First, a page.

NEU deputy general secretary election
Strategy needed to bring members together to take national action
Socialist Party members in NEU
For the first time, members of the National Education Union (NEU) have had the opportunity to vote for a deputy general secretary. In the ballot, which concluded on 29 October, the candidate of the majority ‘NEU Left’ leadership bloc on the union’s national executive, Gawain Little, was defeated.
Socialist Party member Martin Powell-Davies, standing on a fighting programme, won a quarter of the first preference votes. (The NEU uses a transferable voting system, which means voters put candidates in order of preference). The election was won by Niamh Sweeney, former president of the ATL (Association of Teachers and Lecturers) section of the NEU.
Teachers and support staff have been on the frontline of the fight against Covid for 18 months, and continue to be so. In a cruel attack by the Tories, teachers in England have been hit with a pay freeze this year, while support staff and teachers in Wales got a miserly 1.75%.
At the start of 2021, a national lead on the coordinated use of ‘Section 44’ workplace safety legislation defeated the Tories and forced them into a U-turn over Covid safety. The NEU reported that 400,000 people participated in an online briefing and tens of thousands joined the union.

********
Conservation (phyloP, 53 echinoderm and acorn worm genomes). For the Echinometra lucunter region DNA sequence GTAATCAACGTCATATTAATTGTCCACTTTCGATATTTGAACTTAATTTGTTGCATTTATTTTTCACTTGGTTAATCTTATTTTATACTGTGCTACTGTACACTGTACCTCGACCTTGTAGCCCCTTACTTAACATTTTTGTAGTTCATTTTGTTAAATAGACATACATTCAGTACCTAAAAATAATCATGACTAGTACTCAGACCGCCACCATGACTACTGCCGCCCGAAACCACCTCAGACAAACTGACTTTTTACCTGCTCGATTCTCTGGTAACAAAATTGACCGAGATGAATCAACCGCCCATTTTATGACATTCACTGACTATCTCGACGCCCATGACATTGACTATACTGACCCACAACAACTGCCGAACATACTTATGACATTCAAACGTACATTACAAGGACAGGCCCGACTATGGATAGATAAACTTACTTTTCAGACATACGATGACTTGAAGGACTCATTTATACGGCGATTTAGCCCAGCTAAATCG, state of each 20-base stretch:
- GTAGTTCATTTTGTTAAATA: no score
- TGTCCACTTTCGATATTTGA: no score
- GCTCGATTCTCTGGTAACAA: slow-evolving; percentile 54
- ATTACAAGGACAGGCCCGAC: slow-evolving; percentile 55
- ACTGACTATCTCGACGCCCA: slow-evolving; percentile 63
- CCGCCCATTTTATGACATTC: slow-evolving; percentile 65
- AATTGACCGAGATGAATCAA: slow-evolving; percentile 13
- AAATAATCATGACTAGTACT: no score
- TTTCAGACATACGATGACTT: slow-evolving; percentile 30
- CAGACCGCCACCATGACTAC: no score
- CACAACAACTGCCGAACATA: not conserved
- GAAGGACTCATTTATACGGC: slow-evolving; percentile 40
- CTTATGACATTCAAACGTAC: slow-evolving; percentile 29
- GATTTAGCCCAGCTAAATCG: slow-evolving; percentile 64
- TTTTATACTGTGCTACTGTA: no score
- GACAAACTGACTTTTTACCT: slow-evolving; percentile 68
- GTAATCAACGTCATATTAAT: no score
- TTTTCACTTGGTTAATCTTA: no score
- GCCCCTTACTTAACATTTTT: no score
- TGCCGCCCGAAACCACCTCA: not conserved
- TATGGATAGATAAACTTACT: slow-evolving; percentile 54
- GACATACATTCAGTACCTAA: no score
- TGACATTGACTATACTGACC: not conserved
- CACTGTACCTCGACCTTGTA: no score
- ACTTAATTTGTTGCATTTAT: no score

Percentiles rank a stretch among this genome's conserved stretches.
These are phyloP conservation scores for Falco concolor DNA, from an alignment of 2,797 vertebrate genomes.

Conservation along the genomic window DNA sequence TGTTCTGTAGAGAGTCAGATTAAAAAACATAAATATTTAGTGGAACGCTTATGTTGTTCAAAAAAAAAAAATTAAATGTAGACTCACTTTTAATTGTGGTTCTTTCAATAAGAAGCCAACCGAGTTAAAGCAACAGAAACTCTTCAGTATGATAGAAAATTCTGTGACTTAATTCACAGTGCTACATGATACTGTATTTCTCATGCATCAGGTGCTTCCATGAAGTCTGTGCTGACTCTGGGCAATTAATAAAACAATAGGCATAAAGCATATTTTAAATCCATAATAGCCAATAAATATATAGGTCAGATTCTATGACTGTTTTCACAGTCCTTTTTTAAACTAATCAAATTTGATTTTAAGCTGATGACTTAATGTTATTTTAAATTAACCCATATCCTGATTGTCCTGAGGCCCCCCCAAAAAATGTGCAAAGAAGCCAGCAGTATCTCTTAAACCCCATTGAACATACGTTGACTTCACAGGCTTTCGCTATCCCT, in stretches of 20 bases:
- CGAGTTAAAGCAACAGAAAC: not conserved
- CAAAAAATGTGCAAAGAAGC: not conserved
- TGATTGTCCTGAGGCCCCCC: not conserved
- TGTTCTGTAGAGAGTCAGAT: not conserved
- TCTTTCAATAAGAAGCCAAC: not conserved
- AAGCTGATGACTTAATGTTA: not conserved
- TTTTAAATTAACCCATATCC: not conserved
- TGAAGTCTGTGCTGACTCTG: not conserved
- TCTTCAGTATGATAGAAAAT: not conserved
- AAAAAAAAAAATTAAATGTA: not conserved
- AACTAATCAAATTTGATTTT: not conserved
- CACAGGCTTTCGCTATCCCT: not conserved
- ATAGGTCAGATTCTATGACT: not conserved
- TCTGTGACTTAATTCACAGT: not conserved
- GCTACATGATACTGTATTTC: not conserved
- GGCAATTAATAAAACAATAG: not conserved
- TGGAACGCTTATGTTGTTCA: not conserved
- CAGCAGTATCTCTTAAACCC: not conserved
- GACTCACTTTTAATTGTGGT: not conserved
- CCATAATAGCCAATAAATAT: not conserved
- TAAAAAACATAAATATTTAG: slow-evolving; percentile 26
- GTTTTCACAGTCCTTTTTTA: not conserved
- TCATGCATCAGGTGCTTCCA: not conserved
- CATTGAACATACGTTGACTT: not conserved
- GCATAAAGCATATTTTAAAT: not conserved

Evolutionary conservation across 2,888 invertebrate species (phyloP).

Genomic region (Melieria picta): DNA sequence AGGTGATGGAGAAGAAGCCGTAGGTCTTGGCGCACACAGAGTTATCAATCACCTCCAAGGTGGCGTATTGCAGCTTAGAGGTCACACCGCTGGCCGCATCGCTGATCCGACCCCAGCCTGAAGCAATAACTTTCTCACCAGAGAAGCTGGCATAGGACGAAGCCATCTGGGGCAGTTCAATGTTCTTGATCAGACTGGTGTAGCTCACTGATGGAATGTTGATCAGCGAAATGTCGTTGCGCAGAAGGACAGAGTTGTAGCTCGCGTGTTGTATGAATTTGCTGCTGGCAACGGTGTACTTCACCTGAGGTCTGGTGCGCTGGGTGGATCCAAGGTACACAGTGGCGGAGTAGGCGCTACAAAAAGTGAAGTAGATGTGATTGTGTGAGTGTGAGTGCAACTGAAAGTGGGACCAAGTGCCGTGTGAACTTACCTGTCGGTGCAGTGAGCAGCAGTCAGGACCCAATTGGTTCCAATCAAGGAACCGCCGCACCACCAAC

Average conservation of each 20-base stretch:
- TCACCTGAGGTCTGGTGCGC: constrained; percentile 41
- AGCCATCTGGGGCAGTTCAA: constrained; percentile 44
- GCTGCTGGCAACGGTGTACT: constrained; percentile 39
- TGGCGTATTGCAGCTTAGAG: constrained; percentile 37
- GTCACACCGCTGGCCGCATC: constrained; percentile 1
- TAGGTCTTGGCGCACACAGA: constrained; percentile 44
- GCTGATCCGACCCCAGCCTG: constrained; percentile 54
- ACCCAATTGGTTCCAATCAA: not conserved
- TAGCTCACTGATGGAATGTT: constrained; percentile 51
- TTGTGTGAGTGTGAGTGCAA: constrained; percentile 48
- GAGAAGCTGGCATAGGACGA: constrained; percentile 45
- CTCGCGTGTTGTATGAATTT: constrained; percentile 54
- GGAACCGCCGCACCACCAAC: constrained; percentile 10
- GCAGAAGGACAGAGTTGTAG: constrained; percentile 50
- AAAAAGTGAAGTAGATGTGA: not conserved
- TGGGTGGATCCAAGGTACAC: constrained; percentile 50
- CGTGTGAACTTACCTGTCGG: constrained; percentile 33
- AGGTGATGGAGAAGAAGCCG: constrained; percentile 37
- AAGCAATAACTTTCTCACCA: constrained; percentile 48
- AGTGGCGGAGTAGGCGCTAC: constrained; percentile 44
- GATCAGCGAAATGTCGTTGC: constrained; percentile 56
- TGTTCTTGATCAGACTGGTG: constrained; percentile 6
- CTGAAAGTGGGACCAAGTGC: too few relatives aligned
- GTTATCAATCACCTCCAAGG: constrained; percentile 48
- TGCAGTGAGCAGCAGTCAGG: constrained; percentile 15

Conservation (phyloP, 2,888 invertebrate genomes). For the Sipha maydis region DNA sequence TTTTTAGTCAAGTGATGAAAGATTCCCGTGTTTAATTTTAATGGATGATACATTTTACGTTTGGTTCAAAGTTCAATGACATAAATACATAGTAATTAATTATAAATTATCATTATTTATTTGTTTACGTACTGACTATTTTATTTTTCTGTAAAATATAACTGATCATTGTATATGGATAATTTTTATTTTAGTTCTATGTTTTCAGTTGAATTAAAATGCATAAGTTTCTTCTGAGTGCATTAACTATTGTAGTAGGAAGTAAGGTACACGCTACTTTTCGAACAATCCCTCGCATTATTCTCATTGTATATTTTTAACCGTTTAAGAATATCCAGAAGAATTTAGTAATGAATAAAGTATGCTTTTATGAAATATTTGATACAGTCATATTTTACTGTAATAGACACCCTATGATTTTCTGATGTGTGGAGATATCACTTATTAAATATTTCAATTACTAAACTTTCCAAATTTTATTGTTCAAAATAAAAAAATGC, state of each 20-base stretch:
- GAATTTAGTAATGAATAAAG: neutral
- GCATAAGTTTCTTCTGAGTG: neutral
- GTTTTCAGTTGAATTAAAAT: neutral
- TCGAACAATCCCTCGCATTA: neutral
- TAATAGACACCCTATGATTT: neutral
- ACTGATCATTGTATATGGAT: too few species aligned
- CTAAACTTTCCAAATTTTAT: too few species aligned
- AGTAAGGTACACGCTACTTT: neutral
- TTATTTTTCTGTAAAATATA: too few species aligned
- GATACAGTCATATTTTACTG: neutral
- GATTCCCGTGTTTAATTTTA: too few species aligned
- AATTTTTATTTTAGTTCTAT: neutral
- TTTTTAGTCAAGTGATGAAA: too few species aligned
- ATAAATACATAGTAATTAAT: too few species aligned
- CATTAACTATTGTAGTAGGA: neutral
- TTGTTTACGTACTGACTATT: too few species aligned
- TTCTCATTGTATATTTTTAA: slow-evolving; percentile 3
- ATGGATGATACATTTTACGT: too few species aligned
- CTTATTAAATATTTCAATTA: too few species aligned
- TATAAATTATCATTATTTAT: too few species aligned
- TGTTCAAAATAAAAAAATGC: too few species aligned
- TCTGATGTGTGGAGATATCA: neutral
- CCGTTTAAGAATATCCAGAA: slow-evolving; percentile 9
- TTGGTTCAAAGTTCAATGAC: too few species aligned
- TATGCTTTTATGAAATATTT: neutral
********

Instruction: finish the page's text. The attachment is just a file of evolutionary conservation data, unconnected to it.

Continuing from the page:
Yet fewer than 28,000 NEU members out of an overall electorate of 422,585 voted in this election, a turnout of only 6.6%.
This is the result of a leadership that was pushed by pressure from the members to act at the start of the year, but has failed to show the same boldness over the ongoing threats to pay and workload.
As the nomination meetings during the deputy general secretary election themselves showed, many district meetings are attended by only a dozen or so members. What it revealed is that the union has to build from below through campaigns that engage and involve union reps and members.
Due to the NEU Left’s influence among many district leaderships, Gawain Little won a clear majority of nominations, but the vote shows that in reality that bloc has very shallow roots among the wider membership.
Of course, there can be broad unity around general ambitions for a better-funded, child-centred education system, but what the ‘NEU Left’ leadership group lacks is a clear strategy for achieving those goals. As the response to the latest attacks on pay has shown, they demonstrate a deep lack of confidence in the NEU ever managing to overcome the ballot thresholds needed to achieve national action.
Instead, the union increasingly resorts to campaigns that ask members to do little more than send emails and sign petitions, in essence making hopeful appeals to politicians to ‘do the right thing’ for education. It is an approach that reveals an underestimation of the steely determination of the Tories and their backers to cut the costs of public services and atomise and undermine trade unions, not least in education.